WATER WISDOM FOR LANDSCAPES DURING WINTER
By Marigay Black, Grayson County Master Gardener
Winter maintenance of our perennial landscape plants can be care-free by following recommended guidelines offered by Texas A&M at WaterUniversity.tamu.edu.
One of the best protectors for our plants is adding a 3-inch layer of hardwood mulch around the crown and out to the drip line of the plant which will protect the root zone from freezing temperatures. It’s not necessary to pile the mulch up onto the stem or main branches. You don’t even have to cut the branches down to the ground or rake all the leaves just yet – wait till springtime to put that on your to-do list. The branches and leaves that are left can provide protection for lizards, frogs, and birds, and the eggs and pupae of certain butterflies which overwinter on leaves and stems.
Thankfully, we don’t need to water as often as we do in summer but when it’s necessary, place the water directly onto the soil, avoiding moisture on the leaves and stems. The plant cells retain water to help make it resilient to freeze but too much water can lead to damage or even dying. Watering earlier in the day is best so that the roots have time to absorb it before the nighttime. Irrigation system controls and timers should be turned off when a freeze is expected. Water only when temperatures are above 45 degrees. Making sure your soil is moist before an expected freeze will help to protect the roots from damage. This applies to plants that are in the ground and our potted plants.
Covering sensitive plants with freeze-protection fabric or old sheets can help hold the heat closer to the soil but should be removed once the temperature rises above 32 degrees Fahrenheit. I use this method for a few plants I want to overwinter, like citrus and my favorite geraniums. Their cold hardiness rating is for warmer climates, and they won’t survive if exposed to the first freezing snap that north Texas can experience.
Choosing landscape plants that are native or well-adapted to our cold hardiness zone is the best defense against our sporadic temperature swings. In 2012, the USDA established maps showing the average coldest temperatures by geographic areas. The zones in Texas range from 6b in the Panhandle to 10a in the southern tip of the state. The north Texas area falls into zones 7b to 8a – low temperatures ranging from 5 to 15 degrees Fahrenheit. When you buy a plant, it will have a tag on it with planting and care instructions, and the hardiness rating will be on the tag. The higher the number on the rating, the less likely it will survive our cold temperatures, and the more steps we have to take if we want the plant to make it through our winters.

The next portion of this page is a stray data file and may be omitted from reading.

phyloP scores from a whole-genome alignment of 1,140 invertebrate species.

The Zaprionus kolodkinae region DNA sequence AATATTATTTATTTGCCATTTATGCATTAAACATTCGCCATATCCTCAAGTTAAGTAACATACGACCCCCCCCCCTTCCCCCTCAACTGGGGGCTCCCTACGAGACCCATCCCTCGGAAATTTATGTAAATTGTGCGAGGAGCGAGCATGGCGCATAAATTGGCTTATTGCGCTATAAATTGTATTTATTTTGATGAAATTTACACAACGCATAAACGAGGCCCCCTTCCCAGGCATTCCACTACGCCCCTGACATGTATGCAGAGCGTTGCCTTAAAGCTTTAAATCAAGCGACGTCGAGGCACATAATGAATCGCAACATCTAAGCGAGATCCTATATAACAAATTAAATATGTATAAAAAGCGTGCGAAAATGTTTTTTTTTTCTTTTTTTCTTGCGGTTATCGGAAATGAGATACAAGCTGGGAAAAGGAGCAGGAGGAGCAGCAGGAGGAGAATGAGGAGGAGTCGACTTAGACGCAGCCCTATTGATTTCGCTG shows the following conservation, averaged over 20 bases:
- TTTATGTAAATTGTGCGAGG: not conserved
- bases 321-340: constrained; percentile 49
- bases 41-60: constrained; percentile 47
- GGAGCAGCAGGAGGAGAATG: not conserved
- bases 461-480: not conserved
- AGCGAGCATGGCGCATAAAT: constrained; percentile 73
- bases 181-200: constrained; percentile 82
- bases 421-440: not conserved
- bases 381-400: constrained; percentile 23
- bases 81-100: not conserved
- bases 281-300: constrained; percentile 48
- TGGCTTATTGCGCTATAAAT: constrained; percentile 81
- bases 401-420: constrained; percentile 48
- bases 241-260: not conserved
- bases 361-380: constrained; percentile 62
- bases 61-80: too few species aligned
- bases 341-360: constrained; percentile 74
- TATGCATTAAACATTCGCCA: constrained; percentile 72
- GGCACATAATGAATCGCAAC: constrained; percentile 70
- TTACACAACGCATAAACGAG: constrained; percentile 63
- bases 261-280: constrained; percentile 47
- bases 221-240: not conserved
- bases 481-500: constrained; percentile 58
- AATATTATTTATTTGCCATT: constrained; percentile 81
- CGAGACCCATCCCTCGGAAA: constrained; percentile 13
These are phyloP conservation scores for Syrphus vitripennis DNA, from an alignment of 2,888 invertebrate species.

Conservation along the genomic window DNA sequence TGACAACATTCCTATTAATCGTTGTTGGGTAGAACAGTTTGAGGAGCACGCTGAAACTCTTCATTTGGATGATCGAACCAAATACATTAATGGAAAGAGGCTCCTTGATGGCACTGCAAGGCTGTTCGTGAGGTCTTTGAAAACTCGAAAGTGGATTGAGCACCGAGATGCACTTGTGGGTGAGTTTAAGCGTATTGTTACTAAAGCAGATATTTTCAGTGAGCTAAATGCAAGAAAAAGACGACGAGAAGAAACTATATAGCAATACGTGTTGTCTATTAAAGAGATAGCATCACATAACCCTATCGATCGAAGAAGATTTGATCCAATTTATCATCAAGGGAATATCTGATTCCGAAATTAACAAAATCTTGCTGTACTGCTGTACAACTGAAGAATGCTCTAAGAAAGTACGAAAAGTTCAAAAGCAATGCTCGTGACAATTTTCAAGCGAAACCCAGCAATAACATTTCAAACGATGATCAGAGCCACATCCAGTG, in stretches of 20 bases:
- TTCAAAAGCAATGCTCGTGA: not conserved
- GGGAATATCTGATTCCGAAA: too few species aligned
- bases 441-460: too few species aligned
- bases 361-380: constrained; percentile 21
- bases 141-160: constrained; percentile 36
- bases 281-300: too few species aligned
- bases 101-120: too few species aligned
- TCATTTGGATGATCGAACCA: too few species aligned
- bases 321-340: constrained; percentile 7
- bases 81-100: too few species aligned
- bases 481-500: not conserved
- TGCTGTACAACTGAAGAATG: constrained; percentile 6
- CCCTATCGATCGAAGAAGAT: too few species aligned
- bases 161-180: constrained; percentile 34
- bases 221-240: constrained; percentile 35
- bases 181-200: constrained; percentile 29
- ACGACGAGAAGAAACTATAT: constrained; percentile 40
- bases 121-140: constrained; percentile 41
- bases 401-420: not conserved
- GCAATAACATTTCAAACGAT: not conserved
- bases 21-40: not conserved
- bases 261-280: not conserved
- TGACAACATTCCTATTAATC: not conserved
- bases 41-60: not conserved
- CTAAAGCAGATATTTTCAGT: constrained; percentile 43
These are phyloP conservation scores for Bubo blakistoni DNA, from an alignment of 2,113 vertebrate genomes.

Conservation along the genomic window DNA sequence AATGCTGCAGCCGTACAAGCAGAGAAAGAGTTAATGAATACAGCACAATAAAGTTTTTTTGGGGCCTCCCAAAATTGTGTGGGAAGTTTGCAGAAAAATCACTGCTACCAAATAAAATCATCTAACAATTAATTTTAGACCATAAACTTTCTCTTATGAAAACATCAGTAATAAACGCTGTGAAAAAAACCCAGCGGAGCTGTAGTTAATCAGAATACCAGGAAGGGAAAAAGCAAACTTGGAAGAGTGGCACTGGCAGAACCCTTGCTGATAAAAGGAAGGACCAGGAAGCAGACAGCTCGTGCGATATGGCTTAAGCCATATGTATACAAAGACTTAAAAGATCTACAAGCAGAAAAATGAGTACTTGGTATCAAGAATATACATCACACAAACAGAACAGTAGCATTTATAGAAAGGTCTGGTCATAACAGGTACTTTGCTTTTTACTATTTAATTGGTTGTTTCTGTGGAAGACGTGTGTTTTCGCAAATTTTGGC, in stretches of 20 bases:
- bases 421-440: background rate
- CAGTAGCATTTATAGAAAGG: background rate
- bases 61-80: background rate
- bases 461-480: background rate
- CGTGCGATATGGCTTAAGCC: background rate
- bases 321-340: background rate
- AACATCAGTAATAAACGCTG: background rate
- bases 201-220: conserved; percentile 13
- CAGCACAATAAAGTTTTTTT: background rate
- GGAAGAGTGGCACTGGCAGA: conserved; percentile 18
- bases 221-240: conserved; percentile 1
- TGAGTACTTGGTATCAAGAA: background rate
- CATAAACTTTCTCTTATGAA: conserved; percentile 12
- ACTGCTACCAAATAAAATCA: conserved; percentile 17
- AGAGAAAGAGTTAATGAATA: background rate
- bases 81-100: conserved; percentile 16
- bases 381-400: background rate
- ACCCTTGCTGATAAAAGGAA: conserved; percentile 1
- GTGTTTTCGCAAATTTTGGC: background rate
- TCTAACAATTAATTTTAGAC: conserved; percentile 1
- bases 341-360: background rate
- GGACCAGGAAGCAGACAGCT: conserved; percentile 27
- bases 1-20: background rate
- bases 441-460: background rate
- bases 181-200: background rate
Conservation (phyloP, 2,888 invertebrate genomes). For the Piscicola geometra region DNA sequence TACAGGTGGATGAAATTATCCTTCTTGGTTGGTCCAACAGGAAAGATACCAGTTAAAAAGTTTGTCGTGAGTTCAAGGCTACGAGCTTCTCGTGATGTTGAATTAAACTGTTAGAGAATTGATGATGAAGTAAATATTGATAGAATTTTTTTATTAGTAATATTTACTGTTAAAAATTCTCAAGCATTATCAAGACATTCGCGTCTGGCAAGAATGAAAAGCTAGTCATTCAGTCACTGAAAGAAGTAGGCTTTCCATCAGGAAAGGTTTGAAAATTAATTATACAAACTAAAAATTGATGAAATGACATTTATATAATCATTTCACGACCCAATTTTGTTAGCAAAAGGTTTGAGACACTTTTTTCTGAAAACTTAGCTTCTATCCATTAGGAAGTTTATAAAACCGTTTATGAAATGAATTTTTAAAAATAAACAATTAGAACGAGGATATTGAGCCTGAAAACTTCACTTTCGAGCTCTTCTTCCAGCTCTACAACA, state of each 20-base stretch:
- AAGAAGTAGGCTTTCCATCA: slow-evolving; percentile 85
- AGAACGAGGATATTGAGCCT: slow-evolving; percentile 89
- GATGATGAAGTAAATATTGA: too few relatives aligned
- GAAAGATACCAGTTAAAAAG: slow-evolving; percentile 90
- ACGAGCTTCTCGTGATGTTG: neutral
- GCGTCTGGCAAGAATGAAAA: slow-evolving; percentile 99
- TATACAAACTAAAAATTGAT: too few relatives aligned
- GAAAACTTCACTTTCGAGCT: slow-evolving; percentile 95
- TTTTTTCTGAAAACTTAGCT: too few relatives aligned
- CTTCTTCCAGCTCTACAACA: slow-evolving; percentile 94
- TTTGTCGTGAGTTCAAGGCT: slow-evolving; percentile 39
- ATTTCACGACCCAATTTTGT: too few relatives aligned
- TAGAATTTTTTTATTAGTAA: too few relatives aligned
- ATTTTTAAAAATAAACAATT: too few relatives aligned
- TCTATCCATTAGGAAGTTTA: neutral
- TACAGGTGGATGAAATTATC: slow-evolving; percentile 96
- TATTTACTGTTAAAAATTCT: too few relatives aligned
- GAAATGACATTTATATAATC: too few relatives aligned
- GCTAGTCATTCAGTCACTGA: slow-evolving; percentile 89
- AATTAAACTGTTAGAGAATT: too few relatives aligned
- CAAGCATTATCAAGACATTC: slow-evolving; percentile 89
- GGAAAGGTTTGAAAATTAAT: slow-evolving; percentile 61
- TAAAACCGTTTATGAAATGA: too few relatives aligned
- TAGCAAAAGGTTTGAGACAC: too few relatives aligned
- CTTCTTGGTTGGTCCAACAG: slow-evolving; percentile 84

Your AgriLife Extension office at the courthouse in Sherman is a great in-person resource for everything plant related, and they’re open Monday through Friday, normal business hours. There are several web sites that can guide us to the right plant choices for optimal success – which translates into saving money, less maintenance work, and a beautiful landscape to enjoy. Start at aggie-horticulture.tamu.edu, and navigate to their Earth Kind and Texas Super Star links. Another comprehensive web page is the Ladybird Johnson Wildflower Center at wildflower.org. Look for the Native Plants section. Another of my favorites is the Native Plant Society of Texas at npsot.org. Each of these sites will lead to other links and information on landscape design, figuring out your soil type, average rainfall, temperature ranges, and choices of plants from ground cover, shrubs, flowers, grasses, and understory trees to majestic canopy trees.
As always, the Grayson County Master Gardeners are ready to answer questions. We look forward to hearing from you!
Grayson County Master Gardeners Association is a non-profit 501(c)(3) organization sponsored by the Texas A&M AgriLife Extension Service. Reach us by email at firstname.lastname@example.org, by phone 903-813-4204, our web page graysoncountymastergardeners.net, or our Facebook group.